Students in our graduate program will develop conceptual expertise in rural sociology and in one or more of these four signature areas.

Agriculture & Food Systems

We examine social organization and change in agriculture and food systems in the U.S. and internationally. Our focus ranges from individual farmers and local farming communities to global institutions that intersect with agriculture and food systems. Recent work has addressed food system inequalities, the role of science and technology in agriculture, regional supply chains and agricultural clusters, global agrifood restructuring, knowledge systems, and multifunctionality.

Community & International Development

We seek to provide new understanding of the social and economic well-being of people and their communities in rural and urban areas of the United States and in the Global South, especially as this is affected by development policy and regional context. Regional specializations include Latin America and Africa. This work contributes to the Department's graduate program in Community and Economic Development, and undergraduate program in Community, Environment and Development.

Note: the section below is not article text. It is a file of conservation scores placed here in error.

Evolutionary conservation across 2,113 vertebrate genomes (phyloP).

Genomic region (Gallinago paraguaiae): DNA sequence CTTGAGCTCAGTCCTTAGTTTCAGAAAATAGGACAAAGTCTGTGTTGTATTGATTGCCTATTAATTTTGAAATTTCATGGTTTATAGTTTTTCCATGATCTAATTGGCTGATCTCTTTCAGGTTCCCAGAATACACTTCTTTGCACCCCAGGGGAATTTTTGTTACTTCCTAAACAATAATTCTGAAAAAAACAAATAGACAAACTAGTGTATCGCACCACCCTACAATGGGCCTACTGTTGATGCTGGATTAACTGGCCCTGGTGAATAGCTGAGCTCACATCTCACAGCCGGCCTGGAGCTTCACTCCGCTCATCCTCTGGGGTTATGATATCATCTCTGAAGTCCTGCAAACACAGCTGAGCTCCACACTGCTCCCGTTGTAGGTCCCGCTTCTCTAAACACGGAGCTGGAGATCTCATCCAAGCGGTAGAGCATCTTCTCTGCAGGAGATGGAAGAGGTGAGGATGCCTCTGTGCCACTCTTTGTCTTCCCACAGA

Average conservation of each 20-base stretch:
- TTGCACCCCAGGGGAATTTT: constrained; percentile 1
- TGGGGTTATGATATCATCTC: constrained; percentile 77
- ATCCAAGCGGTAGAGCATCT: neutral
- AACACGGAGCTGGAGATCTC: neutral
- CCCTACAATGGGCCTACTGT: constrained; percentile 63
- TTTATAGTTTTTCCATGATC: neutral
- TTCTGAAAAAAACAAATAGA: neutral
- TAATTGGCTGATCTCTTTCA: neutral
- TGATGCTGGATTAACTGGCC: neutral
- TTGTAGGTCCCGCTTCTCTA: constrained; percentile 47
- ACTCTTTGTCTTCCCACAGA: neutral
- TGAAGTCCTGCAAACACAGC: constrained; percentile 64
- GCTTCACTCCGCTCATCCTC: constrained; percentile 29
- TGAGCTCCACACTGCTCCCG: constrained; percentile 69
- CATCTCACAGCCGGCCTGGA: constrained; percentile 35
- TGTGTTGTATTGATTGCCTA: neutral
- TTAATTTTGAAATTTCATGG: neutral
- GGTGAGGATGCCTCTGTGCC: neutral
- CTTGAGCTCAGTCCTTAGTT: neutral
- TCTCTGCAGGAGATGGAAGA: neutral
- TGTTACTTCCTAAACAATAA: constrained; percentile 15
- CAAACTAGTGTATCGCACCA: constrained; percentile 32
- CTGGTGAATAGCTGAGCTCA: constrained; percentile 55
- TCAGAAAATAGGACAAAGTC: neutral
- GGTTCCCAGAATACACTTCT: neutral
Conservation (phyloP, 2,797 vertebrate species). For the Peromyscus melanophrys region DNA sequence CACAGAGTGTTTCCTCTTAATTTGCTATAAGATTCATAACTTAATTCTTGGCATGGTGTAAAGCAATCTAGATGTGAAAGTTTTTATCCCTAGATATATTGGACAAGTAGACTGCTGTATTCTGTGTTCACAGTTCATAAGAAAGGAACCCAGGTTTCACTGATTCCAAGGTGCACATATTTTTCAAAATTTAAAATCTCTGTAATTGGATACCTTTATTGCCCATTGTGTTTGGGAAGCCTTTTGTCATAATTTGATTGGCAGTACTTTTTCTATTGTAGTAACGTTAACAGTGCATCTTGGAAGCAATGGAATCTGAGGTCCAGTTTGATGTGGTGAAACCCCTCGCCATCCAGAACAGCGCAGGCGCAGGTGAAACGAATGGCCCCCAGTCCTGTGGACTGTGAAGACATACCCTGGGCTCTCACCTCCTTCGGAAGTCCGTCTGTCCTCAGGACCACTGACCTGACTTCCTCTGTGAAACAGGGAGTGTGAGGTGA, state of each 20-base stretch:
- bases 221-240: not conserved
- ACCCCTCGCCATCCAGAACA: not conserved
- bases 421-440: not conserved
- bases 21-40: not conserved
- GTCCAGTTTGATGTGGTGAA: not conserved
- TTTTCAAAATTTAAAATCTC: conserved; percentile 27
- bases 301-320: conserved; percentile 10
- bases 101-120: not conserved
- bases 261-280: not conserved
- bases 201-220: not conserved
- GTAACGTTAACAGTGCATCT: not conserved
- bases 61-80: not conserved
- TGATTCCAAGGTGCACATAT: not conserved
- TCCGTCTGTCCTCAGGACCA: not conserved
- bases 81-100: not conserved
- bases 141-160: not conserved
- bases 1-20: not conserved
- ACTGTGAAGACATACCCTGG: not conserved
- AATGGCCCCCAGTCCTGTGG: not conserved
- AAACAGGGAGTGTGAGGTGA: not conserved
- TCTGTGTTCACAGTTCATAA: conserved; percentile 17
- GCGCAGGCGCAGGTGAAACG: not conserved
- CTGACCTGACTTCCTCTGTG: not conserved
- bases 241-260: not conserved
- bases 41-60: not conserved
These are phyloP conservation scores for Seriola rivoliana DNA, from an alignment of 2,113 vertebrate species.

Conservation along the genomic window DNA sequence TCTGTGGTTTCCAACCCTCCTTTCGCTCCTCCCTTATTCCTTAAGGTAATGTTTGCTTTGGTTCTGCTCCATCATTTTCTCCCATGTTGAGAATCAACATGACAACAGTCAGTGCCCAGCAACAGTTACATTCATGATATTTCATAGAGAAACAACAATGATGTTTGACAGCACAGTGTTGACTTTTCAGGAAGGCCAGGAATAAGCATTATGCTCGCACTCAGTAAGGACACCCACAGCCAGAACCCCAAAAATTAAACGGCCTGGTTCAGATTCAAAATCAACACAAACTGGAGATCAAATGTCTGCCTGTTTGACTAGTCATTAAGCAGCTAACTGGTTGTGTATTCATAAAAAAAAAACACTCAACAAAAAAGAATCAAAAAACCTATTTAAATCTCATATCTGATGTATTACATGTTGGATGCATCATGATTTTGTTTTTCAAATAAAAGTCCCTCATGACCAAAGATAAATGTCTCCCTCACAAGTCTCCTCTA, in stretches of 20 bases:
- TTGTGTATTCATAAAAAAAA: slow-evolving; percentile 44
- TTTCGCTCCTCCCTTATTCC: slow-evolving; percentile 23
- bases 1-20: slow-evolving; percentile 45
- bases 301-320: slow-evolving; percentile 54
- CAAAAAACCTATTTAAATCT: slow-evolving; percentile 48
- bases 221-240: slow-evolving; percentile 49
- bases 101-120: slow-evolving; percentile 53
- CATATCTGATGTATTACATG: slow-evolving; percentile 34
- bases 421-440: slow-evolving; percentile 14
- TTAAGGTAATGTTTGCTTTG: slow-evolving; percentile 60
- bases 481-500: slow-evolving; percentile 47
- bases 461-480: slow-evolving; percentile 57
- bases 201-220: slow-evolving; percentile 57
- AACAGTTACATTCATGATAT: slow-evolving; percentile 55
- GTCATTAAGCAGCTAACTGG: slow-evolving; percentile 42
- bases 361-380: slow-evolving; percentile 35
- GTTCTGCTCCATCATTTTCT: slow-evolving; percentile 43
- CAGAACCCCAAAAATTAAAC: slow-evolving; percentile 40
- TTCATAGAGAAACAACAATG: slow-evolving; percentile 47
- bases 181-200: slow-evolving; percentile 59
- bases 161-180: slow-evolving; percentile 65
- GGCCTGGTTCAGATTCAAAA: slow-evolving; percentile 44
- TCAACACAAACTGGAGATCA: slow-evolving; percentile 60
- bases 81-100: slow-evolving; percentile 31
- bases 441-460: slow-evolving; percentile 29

Natural Resources & Environment

We explore the intersection of people, communities, and natural resources and how these relationships come together to address the social issues related to sustainability. Our focus is on land use, forests, water, soils, wildlife, and energy and the decisions societies make regarding their use. Applications of this research occur at the individual, community, state, national, and international levels.

Rural Social Demography

We develop and extend knowledge of population processes such as family formation, fertility, population health and (im)migration that contribute to change in both rural and urban areas of the US and the world. Recent emphases include rural youth outmigration, new patterns of immigration to rural areas of the US, consequences of HIV/AIDS on labor availability in Africa, and agricultural household labor decision-making processes.